The Lakers had agreed to acquire Paul from New Orleans for power forwards Pau Gasol and Lamar Odom in a three-team deal also involving Houston, a move that symbolized a shift from finesse, precision and depth in the Lakers' frontcourt to speed and athleticism in their backcourt.

RELATED:

Lamar Odom in 'disbelief' after nearly being traded to Hornets

Good deal or bad: Chris Paul for Pau Gasol and Lamar Odom?

Mike Brown's offense likely to use Kobe Bryant in multiple ways

--Mike Bresnahan

Photo: Hornets point guard Chris Paul pulls down a rebound from Lakers point guard Steve Blake during a playoff game last season. Credit: Wally Skalij / Los Angeles Times

Chris Paul for Gasol and Odom, good deal or bad?

Fabforum

The Lakers agreed to acquire Chris Paul from New Orleans for Pau Gasol and Lamar Odom in a three-team deal Thursday, which basically dismantles the team that won two consecutive NBA titles.

So is this a good deal or a bad deal?

The Lakers are expected to acquire at least one other player in the deal to play power forward. It was unclear which player, but it's possible the Lakers would also receive veteran New Orleans center-forward Emeka Okafor.

PHOTOS: Lamar Odom through the years

Paul, 26, would replace Derek Fisher at point guard. Paul's stats were actually down last season after he underwent surgery in Jan. 2010 to repair torn cartilage in his left knee. He averaged 15.8 points, 9.8 assists and 4.1 rebounds, a dip from career averages of 18.7 points, 9.9 assists and 4.6 rebounds. He played 80 games last season after playing only 45 in 2009-10.

Gasol, 31, is a four-time All-Star who slipped badly in last season's playoffs, averaging 13.1 points and shooting 42%. He is due $57 million over the next three seasons, including $18.7 million this season.

Odom, 32, was acquired by the Lakers in 2004 as part of the Shaquille O'Neal trade. He won the Sixth Man of the Year award last season after averaging 14.4 points and 8.7 rebounds a game.

So good deal or bad? Vote now and let us know.

RELATED:

Lamar Odom in 'disbelief' after nearly being traded

Lakers acquire Chris Paul for Lamar Odom, Pau Gasol

Chris Paul solves Lakers needs at point guard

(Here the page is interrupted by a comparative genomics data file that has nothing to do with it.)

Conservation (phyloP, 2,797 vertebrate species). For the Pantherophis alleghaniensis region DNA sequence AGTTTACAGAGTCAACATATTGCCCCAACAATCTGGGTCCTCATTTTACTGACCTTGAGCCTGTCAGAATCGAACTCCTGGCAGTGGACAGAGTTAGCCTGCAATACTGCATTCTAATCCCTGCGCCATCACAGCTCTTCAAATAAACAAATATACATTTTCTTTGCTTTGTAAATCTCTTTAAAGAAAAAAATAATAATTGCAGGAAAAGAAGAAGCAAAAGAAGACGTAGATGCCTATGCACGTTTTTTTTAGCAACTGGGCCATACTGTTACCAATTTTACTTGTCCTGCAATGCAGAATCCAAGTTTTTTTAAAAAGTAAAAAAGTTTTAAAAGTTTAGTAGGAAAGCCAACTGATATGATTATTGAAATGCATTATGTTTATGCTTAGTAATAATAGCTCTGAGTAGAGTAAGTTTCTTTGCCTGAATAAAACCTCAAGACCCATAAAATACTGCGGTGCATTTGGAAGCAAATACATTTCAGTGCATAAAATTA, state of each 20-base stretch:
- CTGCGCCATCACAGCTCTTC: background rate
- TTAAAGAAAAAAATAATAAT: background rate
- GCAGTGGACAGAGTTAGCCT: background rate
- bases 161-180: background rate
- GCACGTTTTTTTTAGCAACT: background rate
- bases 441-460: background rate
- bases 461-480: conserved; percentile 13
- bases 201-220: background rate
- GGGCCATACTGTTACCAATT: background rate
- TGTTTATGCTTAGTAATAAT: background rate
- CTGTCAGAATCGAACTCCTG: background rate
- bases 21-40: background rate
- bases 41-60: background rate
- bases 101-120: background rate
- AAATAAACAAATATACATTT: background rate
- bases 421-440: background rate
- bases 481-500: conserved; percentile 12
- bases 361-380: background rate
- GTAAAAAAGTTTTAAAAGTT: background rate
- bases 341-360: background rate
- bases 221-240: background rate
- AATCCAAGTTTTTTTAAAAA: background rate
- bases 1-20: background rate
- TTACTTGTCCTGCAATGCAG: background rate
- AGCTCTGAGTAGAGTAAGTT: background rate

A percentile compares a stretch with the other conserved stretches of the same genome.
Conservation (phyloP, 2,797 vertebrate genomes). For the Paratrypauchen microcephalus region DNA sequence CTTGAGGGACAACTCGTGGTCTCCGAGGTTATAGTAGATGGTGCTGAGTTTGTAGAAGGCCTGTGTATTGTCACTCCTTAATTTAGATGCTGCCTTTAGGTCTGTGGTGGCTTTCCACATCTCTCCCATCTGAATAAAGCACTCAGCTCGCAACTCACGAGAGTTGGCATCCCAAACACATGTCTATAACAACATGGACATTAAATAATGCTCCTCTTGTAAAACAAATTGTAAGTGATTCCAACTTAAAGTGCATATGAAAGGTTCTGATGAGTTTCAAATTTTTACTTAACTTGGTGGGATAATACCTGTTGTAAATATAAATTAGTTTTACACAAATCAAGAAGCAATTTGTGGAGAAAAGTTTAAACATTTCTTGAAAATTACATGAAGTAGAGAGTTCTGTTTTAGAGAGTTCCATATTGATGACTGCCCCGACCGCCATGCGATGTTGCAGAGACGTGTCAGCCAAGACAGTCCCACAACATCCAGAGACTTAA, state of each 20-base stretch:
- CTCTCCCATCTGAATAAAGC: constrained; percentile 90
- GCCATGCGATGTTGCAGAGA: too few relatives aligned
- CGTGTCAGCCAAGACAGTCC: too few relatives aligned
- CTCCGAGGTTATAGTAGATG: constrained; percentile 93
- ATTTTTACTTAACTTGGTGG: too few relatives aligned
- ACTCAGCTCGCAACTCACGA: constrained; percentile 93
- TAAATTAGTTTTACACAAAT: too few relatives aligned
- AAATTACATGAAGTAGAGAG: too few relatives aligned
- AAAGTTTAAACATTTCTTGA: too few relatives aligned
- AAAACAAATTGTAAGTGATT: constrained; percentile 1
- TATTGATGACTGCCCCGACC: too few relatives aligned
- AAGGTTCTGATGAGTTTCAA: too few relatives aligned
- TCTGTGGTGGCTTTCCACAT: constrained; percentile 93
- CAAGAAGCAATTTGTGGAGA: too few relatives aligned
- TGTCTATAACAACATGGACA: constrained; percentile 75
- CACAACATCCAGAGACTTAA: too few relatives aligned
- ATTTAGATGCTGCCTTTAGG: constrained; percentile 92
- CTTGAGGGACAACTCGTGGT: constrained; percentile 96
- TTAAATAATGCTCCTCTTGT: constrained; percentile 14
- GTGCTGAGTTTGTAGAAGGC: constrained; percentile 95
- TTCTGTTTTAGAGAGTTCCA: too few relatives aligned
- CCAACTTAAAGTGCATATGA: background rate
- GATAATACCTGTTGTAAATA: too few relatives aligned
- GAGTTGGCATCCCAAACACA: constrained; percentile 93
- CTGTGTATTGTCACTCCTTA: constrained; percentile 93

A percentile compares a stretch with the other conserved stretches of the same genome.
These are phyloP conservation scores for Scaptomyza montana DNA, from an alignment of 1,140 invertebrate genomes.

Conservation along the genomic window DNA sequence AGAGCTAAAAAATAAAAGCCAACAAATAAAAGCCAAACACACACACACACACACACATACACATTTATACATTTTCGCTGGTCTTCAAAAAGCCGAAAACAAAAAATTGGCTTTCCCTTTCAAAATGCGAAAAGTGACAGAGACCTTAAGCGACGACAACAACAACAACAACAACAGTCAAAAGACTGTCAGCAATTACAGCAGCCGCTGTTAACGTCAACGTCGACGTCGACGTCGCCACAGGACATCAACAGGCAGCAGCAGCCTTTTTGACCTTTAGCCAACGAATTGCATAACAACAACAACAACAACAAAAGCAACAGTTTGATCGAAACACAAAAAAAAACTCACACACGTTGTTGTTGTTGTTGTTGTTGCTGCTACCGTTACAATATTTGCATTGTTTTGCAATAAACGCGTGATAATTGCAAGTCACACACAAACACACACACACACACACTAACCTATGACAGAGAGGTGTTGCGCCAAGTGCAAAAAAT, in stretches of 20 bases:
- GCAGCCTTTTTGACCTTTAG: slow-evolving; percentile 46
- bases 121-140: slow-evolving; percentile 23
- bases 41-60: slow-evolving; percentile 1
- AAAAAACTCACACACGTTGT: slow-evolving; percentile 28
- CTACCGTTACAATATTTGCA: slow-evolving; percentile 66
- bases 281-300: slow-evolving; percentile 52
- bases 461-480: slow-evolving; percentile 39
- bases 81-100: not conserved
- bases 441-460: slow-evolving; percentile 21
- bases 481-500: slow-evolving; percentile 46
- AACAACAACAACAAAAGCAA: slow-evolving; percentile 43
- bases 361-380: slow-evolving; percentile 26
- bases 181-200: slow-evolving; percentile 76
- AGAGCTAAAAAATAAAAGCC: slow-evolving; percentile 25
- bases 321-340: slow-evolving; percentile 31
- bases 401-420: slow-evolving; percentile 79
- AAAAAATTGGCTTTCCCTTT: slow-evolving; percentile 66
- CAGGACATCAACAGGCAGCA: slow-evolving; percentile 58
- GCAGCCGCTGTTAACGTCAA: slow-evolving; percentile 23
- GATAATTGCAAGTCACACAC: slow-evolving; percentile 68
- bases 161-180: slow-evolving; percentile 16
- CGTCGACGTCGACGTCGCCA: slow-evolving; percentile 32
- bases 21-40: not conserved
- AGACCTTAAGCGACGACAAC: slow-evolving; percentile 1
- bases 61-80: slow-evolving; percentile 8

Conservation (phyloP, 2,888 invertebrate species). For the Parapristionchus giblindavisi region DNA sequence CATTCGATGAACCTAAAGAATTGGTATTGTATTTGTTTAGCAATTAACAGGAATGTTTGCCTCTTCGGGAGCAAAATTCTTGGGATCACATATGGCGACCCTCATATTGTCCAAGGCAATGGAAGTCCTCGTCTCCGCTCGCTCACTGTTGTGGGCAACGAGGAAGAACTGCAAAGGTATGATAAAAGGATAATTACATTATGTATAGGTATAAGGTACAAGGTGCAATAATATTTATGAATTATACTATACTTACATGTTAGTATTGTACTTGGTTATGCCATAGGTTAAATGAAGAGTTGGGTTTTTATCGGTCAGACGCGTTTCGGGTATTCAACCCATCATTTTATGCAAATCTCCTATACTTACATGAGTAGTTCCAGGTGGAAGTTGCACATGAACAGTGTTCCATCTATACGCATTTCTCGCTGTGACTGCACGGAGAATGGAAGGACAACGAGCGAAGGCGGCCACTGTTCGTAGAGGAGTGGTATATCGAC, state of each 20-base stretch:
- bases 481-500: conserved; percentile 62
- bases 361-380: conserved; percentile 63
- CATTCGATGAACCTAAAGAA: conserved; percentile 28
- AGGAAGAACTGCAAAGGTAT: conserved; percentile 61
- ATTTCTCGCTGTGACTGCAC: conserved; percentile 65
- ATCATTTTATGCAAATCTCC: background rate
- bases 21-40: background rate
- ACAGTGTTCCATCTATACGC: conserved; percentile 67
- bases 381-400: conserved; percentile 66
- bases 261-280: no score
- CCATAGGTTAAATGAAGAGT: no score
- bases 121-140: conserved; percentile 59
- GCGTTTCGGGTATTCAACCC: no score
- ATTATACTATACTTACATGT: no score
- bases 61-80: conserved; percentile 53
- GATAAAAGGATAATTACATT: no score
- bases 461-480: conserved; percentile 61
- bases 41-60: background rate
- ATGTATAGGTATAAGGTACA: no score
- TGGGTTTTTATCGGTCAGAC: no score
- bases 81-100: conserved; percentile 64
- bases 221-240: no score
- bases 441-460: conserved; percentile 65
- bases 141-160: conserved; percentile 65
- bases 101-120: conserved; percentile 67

-- Houston Mitchell

Photo: Say goodbye to Pau Gasol and Lamar Odom. Credit: Luis Sinco / Los Angeles Times.

 

Chris Paul immediately solves Lakers' point guard needs

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As the entrance to the Lakers' practice facility opened, Pau Gasol drove slowly toward the exit, waving to reporters walking nearby.

There was nothing meant by the friendly gesture, but it surely symbolized his departure from the Lakers. Times Lakers reporter Mike Bresnahan is reporting that the New Orleans Hornets will send Chris Paul to the Lakers in a three-team trade, while the Lakers will send Gasol to the Houston Rockets and Lamar Odom to the Hornets. In turn, the Lakers are also expected to acquire another frontcourt presence, possibly veteran Emeka Okafor. Once this becomes official Friday when training camp opens, some questions suddenly become irrelevant. The ones about whether the Lakers can upgrade their point guard needs, whether Lakers Coach Mike Brown keeps Derek Fisher as his starter or how Steve Blake will compete for more playing time no longer spark concern.

Paul's arrival immediatly adds the speed and the play-making abilities the Lakers need in Brown's traditional offense. It frees up Kobe Bryant to move off the ball. And here's the more tantalizing thought: with Andrew Bynum still remaining on the roster, that leaves the Lakers still with the chance to legitimately pursue Dwight Howard. Even if that doesnt work out, the Lakers have a trusty point guard to help mitigate the Lakers' previous shortcomings.

With Paul a legitimate volume shooter, he'll bolster the Lakers' outside shooting and force defenders to play the perimeter honestly. With Paul possessing lightning quick speed, he'll immediately beat opponents off the dribble and either drive the lane or drop a dime. Whether the Lakers have Bynum or Howard as their center, the Lakers will have a trusty point guard to throw those alley-oop lobs and entry passes with pinpoint accuracy. 

Suddenly, optimism surrounding the Lakers' title chances should immediately blossom.  The scary part: the Lakers may not be done. 

RELATED:

Albert Pujols still values his March visit with Kobe Bryant

Mike Brown's offense likely to use Kobe Bryant in multiple ways

Kobe Bryant and Dwight Howard would mesh well together

--Mark Medina

E-mail the Lakers blog at [email protected]

Photos: Chris Paul tries to drive past Lakers point guard Derek Fisher during a regular-season game last spring. Credit: Gina Ferazzi /Los Angeles Times

Lakers to acquire Chris Paul for Pau Gasol, Lamar Odom

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The Lakers agreed to acquire All-Star point guard Chris Paul from New Orleans for power forwards Pau Gasol and Lamar Odom in a three-team deal Thursday also involving Houston, a move that symbolizes a shift from finesse, precision and depth in the Lakers' frontcourt to speed and athleticism in their backcourt.

"It's a done deal," said a person familiar with the trade who was not authorized to talk publicly.

The Lakers are expected to acquire at least one other player in the deal to play power forward. It was unclear which player, but it's possible the Lakers would also receive veteran New Orleans center-forward Emeka Okafor.

PHOTOS: Lamar Odom through the years